NEW YORK (CNNMoney.com) -- If your social network ran a restaurant, it might feel a lot like 4food, a new Manhattan burger joint.
Customers who step into the restaurant are met by staffers ready to take orders on their iPads, a 240-foot screen featuring live Twitter feeds and Foursquare check-ins, and a menu that offers more than 96 billion customizable burger options. (Doubt the numbers? Check our math.)
4food is relying on social networking -- fueled by a grab bag of of-the-zeitgeist gimmicks -- to break through in New York's crowded food scene. CEO Adam Kidron's gamble is that throwing a chunk of his marketing costs into customers' hands (or, more accurately, their mobile phones) will pay off.
"The idea is we'll save somewhere between 8% to 10% of our gross sales, and that we'll be able to spend that on better ingredients," Kidron says. "We've taken a gamble by spending it on the better ingredients in the beginning, so the social media has to work."
4food's menu is targeted at the "I want it my way" set. Burgers come with holes in the middle, which customers can fill with "scoops" ranging from mushrooms to edamame. Eight patties (including egg, beef, lamb and salmon), seven cheese options and a dozen condiments expand the customization options.
Once customers have designed their ideal burger, they're encouraged to advertise it through sites like Twitter and Facebook. Marketing prowess pays off: Every time a custom burger is ordered, the creator gets a 25-cent credit towards their next meal. Constantly updated leaderboards spotlight the current champs.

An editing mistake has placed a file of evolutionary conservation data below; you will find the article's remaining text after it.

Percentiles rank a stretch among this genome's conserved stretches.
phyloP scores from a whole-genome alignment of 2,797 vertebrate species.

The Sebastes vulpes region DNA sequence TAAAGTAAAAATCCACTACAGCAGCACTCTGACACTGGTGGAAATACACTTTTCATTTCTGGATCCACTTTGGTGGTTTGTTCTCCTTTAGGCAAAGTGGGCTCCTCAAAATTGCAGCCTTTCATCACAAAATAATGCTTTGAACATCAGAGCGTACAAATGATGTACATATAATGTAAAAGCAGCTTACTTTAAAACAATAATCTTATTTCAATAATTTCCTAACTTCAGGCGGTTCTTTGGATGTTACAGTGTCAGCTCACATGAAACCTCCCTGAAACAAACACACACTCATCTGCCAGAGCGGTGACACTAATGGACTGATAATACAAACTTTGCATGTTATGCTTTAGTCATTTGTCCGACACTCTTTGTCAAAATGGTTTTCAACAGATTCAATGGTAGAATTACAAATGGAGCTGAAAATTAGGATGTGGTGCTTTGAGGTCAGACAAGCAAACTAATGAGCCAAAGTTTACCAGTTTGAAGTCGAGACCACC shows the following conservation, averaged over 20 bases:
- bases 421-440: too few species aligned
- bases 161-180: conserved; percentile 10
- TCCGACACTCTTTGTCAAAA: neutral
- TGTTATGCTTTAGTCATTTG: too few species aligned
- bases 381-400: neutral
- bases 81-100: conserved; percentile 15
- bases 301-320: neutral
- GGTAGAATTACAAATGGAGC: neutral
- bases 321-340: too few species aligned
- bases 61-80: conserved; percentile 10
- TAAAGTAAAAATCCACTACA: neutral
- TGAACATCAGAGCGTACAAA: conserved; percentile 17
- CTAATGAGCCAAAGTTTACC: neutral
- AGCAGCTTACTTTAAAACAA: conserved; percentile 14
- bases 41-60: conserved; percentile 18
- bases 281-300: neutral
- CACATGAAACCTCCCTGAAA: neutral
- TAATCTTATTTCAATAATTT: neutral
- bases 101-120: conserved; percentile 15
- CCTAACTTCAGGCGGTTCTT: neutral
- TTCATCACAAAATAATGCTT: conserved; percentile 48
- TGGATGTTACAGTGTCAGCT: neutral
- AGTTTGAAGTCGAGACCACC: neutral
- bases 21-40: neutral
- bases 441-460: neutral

It's a concept Kidron hopes can launch a whole chain of 4food outposts.
"A very essential part of 4Food is that you will be so impressed and so proud of the burger you made that you'll tell some other people about it. Now people do that," Kidron says. "The question is whether they'll use these tools."
If the restaurant's opening days are any indication, people are very willing to use them -- the challenge will be keeping up. The restaurant's second day in business was a "complete mess," popular New York food blog Midtown Eats declared: "Reports have been pouring in all day complaining of long waits, restless crowds, and empty bellys."
But like any savvy startup, 4food recognizes that glitches are inevitable (hey, even Chase.com can crash) and attentive customer service is a tonic. Its Twitter stream this week is filled with personal apologies for problems -- "uh oh! Fixed :)" -- and retweets from happy customers.
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